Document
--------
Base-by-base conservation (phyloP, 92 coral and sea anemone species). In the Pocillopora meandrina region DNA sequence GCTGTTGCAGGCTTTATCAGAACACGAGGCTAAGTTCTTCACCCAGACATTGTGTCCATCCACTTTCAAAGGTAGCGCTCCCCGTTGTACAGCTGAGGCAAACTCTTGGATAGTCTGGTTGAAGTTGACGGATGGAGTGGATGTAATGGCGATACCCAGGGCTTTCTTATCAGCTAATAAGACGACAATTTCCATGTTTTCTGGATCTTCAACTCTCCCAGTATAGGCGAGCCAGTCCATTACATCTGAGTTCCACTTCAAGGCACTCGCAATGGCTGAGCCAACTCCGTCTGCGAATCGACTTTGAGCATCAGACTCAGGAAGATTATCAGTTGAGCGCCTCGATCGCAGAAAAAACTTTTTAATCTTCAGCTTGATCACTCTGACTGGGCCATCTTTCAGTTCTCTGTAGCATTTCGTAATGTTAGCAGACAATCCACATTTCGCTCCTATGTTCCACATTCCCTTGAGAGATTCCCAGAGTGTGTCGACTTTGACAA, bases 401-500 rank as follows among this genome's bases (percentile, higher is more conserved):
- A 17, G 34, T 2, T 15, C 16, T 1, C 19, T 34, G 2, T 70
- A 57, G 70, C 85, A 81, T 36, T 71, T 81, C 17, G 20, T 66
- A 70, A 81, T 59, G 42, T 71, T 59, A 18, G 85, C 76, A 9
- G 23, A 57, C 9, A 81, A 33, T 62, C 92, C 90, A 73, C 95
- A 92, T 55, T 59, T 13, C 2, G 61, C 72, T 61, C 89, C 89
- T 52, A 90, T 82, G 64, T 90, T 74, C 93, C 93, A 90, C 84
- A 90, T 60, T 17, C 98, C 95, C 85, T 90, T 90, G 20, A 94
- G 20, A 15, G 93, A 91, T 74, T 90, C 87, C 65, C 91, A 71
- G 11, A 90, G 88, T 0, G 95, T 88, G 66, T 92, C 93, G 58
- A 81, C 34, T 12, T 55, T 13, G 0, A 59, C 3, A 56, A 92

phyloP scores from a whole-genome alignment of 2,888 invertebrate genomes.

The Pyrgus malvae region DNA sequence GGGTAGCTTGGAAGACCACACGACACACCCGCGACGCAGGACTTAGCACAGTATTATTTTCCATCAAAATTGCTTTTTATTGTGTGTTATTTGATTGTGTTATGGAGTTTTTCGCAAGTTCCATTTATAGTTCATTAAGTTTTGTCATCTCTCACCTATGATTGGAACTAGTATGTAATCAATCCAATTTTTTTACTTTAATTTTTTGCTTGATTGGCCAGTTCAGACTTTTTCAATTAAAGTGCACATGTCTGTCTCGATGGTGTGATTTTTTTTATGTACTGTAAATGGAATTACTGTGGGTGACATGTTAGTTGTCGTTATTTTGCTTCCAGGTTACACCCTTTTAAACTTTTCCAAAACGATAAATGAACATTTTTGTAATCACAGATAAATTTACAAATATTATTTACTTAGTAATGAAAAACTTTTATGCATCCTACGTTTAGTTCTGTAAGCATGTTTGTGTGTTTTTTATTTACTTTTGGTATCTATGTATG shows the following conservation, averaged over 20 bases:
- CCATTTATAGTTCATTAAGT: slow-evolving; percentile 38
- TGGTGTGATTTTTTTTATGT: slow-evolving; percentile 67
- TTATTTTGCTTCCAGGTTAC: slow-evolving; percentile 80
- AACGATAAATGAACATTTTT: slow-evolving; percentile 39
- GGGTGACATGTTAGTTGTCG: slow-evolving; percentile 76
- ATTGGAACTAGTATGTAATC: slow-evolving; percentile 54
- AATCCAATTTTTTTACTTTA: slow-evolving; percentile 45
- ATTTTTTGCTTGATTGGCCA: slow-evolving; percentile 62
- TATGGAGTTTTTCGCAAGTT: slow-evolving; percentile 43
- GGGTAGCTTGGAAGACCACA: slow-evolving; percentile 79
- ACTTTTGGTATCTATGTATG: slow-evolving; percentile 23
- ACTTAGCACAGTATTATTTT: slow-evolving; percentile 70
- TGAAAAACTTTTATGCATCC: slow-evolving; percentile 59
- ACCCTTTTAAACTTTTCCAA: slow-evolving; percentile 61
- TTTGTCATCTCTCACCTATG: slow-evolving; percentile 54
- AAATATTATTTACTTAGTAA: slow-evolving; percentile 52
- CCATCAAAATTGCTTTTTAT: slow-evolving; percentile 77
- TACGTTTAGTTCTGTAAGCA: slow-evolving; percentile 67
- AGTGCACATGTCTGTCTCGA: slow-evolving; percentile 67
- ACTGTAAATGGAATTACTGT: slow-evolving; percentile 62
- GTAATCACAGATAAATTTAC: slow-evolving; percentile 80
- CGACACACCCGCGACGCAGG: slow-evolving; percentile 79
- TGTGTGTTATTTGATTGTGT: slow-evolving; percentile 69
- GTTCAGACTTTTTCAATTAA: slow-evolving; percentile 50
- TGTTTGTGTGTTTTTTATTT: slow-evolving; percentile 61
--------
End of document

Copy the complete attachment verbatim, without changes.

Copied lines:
Base-by-base conservation (phyloP, 92 coral and sea anemone species). In the Pocillopora meandrina region DNA sequence GCTGTTGCAGGCTTTATCAGAACACGAGGCTAAGTTCTTCACCCAGACATTGTGTCCATCCACTTTCAAAGGTAGCGCTCCCCGTTGTACAGCTGAGGCAAACTCTTGGATAGTCTGGTTGAAGTTGACGGATGGAGTGGATGTAATGGCGATACCCAGGGCTTTCTTATCAGCTAATAAGACGACAATTTCCATGTTTTCTGGATCTTCAACTCTCCCAGTATAGGCGAGCCAGTCCATTACATCTGAGTTCCACTTCAAGGCACTCGCAATGGCTGAGCCAACTCCGTCTGCGAATCGACTTTGAGCATCAGACTCAGGAAGATTATCAGTTGAGCGCCTCGATCGCAGAAAAAACTTTTTAATCTTCAGCTTGATCACTCTGACTGGGCCATCTTTCAGTTCTCTGTAGCATTTCGTAATGTTAGCAGACAATCCACATTTCGCTCCTATGTTCCACATTCCCTTGAGAGATTCCCAGAGTGTGTCGACTTTGACAA, bases 401-500 rank as follows among this genome's bases (percentile, higher is more conserved):
- A 17, G 34, T 2, T 15, C 16, T 1, C 19, T 34, G 2, T 70
- A 57, G 70, C 85, A 81, T 36, T 71, T 81, C 17, G 20, T 66
- A 70, A 81, T 59, G 42, T 71, T 59, A 18, G 85, C 76, A 9
- G 23, A 57, C 9, A 81, A 33, T 62, C 92, C 90, A 73, C 95
- A 92, T 55, T 59, T 13, C 2, G 61, C 72, T 61, C 89, C 89
- T 52, A 90, T 82, G 64, T 90, T 74, C 93, C 93, A 90, C 84
- A 90, T 60, T 17, C 98, C 95, C 85, T 90, T 90, G 20, A 94
- G 20, A 15, G 93, A 91, T 74, T 90, C 87, C 65, C 91, A 71
- G 11, A 90, G 88, T 0, G 95, T 88, G 66, T 92, C 93, G 58
- A 81, C 34, T 12, T 55, T 13, G 0, A 59, C 3, A 56, A 92

phyloP scores from a whole-genome alignment of 2,888 invertebrate genomes.

The Pyrgus malvae region DNA sequence GGGTAGCTTGGAAGACCACACGACACACCCGCGACGCAGGACTTAGCACAGTATTATTTTCCATCAAAATTGCTTTTTATTGTGTGTTATTTGATTGTGTTATGGAGTTTTTCGCAAGTTCCATTTATAGTTCATTAAGTTTTGTCATCTCTCACCTATGATTGGAACTAGTATGTAATCAATCCAATTTTTTTACTTTAATTTTTTGCTTGATTGGCCAGTTCAGACTTTTTCAATTAAAGTGCACATGTCTGTCTCGATGGTGTGATTTTTTTTATGTACTGTAAATGGAATTACTGTGGGTGACATGTTAGTTGTCGTTATTTTGCTTCCAGGTTACACCCTTTTAAACTTTTCCAAAACGATAAATGAACATTTTTGTAATCACAGATAAATTTACAAATATTATTTACTTAGTAATGAAAAACTTTTATGCATCCTACGTTTAGTTCTGTAAGCATGTTTGTGTGTTTTTTATTTACTTTTGGTATCTATGTATG shows the following conservation, averaged over 20 bases:
- CCATTTATAGTTCATTAAGT: slow-evolving; percentile 38
- TGGTGTGATTTTTTTTATGT: slow-evolving; percentile 67
- TTATTTTGCTTCCAGGTTAC: slow-evolving; percentile 80
- AACGATAAATGAACATTTTT: slow-evolving; percentile 39
- GGGTGACATGTTAGTTGTCG: slow-evolving; percentile 76
- ATTGGAACTAGTATGTAATC: slow-evolving; percentile 54
- AATCCAATTTTTTTACTTTA: slow-evolving; percentile 45
- ATTTTTTGCTTGATTGGCCA: slow-evolving; percentile 62
- TATGGAGTTTTTCGCAAGTT: slow-evolving; percentile 43
- GGGTAGCTTGGAAGACCACA: slow-evolving; percentile 79
- ACTTTTGGTATCTATGTATG: slow-evolving; percentile 23
- ACTTAGCACAGTATTATTTT: slow-evolving; percentile 70
- TGAAAAACTTTTATGCATCC: slow-evolving; percentile 59
- ACCCTTTTAAACTTTTCCAA: slow-evolving; percentile 61
- TTTGTCATCTCTCACCTATG: slow-evolving; percentile 54
- AAATATTATTTACTTAGTAA: slow-evolving; percentile 52
- CCATCAAAATTGCTTTTTAT: slow-evolving; percentile 77
- TACGTTTAGTTCTGTAAGCA: slow-evolving; percentile 67
- AGTGCACATGTCTGTCTCGA: slow-evolving; percentile 67
- ACTGTAAATGGAATTACTGT: slow-evolving; percentile 62
- GTAATCACAGATAAATTTAC: slow-evolving; percentile 80
- CGACACACCCGCGACGCAGG: slow-evolving; percentile 79
- TGTGTGTTATTTGATTGTGT: slow-evolving; percentile 69
- GTTCAGACTTTTTCAATTAA: slow-evolving; percentile 50
- TGTTTGTGTGTTTTTTATTT: slow-evolving; percentile 61